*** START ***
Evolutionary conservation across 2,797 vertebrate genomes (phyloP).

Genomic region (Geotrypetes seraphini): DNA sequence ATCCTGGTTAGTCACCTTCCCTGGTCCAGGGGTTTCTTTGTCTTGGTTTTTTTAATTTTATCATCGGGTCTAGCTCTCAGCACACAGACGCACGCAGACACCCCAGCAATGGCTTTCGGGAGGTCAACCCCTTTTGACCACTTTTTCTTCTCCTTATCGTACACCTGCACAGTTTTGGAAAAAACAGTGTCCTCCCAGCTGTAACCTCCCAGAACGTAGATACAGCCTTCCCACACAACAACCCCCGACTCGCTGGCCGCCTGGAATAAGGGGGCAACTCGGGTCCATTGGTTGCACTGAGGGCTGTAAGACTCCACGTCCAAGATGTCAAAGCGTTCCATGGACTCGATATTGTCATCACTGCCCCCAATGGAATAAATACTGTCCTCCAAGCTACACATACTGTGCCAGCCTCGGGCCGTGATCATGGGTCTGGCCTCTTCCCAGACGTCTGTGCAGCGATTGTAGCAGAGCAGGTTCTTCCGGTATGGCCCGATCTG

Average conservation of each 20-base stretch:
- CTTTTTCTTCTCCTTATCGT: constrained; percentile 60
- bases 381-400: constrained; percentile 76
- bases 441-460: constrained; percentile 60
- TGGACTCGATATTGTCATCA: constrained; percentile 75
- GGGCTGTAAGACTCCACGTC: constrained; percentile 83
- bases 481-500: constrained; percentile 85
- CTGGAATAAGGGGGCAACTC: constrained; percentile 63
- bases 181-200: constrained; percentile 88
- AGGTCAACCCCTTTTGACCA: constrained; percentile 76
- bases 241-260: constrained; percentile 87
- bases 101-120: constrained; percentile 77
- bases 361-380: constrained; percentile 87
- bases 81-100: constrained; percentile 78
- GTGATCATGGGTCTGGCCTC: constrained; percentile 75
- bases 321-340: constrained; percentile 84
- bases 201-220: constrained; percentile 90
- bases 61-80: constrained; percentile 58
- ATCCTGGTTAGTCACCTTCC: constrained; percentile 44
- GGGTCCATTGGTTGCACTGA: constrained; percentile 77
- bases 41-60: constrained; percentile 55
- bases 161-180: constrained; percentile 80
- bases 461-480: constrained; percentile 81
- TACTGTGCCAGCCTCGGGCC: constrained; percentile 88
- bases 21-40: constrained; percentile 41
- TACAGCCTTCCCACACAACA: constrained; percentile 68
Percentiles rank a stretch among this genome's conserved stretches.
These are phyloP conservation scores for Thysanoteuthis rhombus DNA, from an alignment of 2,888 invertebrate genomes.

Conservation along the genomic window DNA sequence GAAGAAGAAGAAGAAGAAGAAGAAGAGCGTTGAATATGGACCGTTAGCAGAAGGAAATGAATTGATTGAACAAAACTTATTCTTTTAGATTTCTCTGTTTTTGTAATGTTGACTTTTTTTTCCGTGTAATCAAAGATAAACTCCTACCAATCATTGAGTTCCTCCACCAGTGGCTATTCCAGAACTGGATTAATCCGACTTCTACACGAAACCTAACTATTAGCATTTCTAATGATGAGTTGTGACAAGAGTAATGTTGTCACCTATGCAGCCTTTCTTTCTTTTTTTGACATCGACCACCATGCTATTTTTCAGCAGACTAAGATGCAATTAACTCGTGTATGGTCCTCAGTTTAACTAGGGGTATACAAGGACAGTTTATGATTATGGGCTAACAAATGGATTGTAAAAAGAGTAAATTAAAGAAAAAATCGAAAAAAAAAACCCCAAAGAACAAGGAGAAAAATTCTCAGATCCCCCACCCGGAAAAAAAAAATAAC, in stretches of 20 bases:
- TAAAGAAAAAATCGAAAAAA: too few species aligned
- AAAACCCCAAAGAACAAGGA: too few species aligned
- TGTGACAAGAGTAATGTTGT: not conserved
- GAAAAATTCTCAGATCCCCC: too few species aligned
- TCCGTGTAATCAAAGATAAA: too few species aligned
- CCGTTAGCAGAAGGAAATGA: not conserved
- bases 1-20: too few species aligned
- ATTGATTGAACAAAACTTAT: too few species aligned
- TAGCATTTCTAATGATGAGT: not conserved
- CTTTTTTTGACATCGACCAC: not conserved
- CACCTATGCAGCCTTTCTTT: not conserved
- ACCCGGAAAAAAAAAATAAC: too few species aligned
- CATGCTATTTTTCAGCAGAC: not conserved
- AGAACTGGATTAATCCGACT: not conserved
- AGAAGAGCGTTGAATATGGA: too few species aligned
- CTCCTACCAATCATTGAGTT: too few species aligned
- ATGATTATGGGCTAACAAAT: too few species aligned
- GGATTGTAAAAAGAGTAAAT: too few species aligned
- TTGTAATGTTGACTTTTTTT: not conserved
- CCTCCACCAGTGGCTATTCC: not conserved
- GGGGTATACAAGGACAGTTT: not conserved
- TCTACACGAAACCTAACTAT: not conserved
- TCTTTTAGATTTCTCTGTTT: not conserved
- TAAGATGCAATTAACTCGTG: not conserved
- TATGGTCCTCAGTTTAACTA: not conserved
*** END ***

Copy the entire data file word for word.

Evolutionary conservation across 2,797 vertebrate genomes (phyloP).

Genomic region (Geotrypetes seraphini): DNA sequence ATCCTGGTTAGTCACCTTCCCTGGTCCAGGGGTTTCTTTGTCTTGGTTTTTTTAATTTTATCATCGGGTCTAGCTCTCAGCACACAGACGCACGCAGACACCCCAGCAATGGCTTTCGGGAGGTCAACCCCTTTTGACCACTTTTTCTTCTCCTTATCGTACACCTGCACAGTTTTGGAAAAAACAGTGTCCTCCCAGCTGTAACCTCCCAGAACGTAGATACAGCCTTCCCACACAACAACCCCCGACTCGCTGGCCGCCTGGAATAAGGGGGCAACTCGGGTCCATTGGTTGCACTGAGGGCTGTAAGACTCCACGTCCAAGATGTCAAAGCGTTCCATGGACTCGATATTGTCATCACTGCCCCCAATGGAATAAATACTGTCCTCCAAGCTACACATACTGTGCCAGCCTCGGGCCGTGATCATGGGTCTGGCCTCTTCCCAGACGTCTGTGCAGCGATTGTAGCAGAGCAGGTTCTTCCGGTATGGCCCGATCTG

Average conservation of each 20-base stretch:
- CTTTTTCTTCTCCTTATCGT: constrained; percentile 60
- bases 381-400: constrained; percentile 76
- bases 441-460: constrained; percentile 60
- TGGACTCGATATTGTCATCA: constrained; percentile 75
- GGGCTGTAAGACTCCACGTC: constrained; percentile 83
- bases 481-500: constrained; percentile 85
- CTGGAATAAGGGGGCAACTC: constrained; percentile 63
- bases 181-200: constrained; percentile 88
- AGGTCAACCCCTTTTGACCA: constrained; percentile 76
- bases 241-260: constrained; percentile 87
- bases 101-120: constrained; percentile 77
- bases 361-380: constrained; percentile 87
- bases 81-100: constrained; percentile 78
- GTGATCATGGGTCTGGCCTC: constrained; percentile 75
- bases 321-340: constrained; percentile 84
- bases 201-220: constrained; percentile 90
- bases 61-80: constrained; percentile 58
- ATCCTGGTTAGTCACCTTCC: constrained; percentile 44
- GGGTCCATTGGTTGCACTGA: constrained; percentile 77
- bases 41-60: constrained; percentile 55
- bases 161-180: constrained; percentile 80
- bases 461-480: constrained; percentile 81
- TACTGTGCCAGCCTCGGGCC: constrained; percentile 88
- bases 21-40: constrained; percentile 41
- TACAGCCTTCCCACACAACA: constrained; percentile 68
Percentiles rank a stretch among this genome's conserved stretches.
These are phyloP conservation scores for Thysanoteuthis rhombus DNA, from an alignment of 2,888 invertebrate genomes.

Conservation along the genomic window DNA sequence GAAGAAGAAGAAGAAGAAGAAGAAGAGCGTTGAATATGGACCGTTAGCAGAAGGAAATGAATTGATTGAACAAAACTTATTCTTTTAGATTTCTCTGTTTTTGTAATGTTGACTTTTTTTTCCGTGTAATCAAAGATAAACTCCTACCAATCATTGAGTTCCTCCACCAGTGGCTATTCCAGAACTGGATTAATCCGACTTCTACACGAAACCTAACTATTAGCATTTCTAATGATGAGTTGTGACAAGAGTAATGTTGTCACCTATGCAGCCTTTCTTTCTTTTTTTGACATCGACCACCATGCTATTTTTCAGCAGACTAAGATGCAATTAACTCGTGTATGGTCCTCAGTTTAACTAGGGGTATACAAGGACAGTTTATGATTATGGGCTAACAAATGGATTGTAAAAAGAGTAAATTAAAGAAAAAATCGAAAAAAAAAACCCCAAAGAACAAGGAGAAAAATTCTCAGATCCCCCACCCGGAAAAAAAAAATAAC, in stretches of 20 bases:
- TAAAGAAAAAATCGAAAAAA: too few species aligned
- AAAACCCCAAAGAACAAGGA: too few species aligned
- TGTGACAAGAGTAATGTTGT: not conserved
- GAAAAATTCTCAGATCCCCC: too few species aligned
- TCCGTGTAATCAAAGATAAA: too few species aligned
- CCGTTAGCAGAAGGAAATGA: not conserved
- bases 1-20: too few species aligned
- ATTGATTGAACAAAACTTAT: too few species aligned
- TAGCATTTCTAATGATGAGT: not conserved
- CTTTTTTTGACATCGACCAC: not conserved
- CACCTATGCAGCCTTTCTTT: not conserved
- ACCCGGAAAAAAAAAATAAC: too few species aligned
- CATGCTATTTTTCAGCAGAC: not conserved
- AGAACTGGATTAATCCGACT: not conserved
- AGAAGAGCGTTGAATATGGA: too few species aligned
- CTCCTACCAATCATTGAGTT: too few species aligned
- ATGATTATGGGCTAACAAAT: too few species aligned
- GGATTGTAAAAAGAGTAAAT: too few species aligned
- TTGTAATGTTGACTTTTTTT: not conserved
- CCTCCACCAGTGGCTATTCC: not conserved
- GGGGTATACAAGGACAGTTT: not conserved
- TCTACACGAAACCTAACTAT: not conserved
- TCTTTTAGATTTCTCTGTTT: not conserved
- TAAGATGCAATTAACTCGTG: not conserved
- TATGGTCCTCAGTTTAACTA: not conserved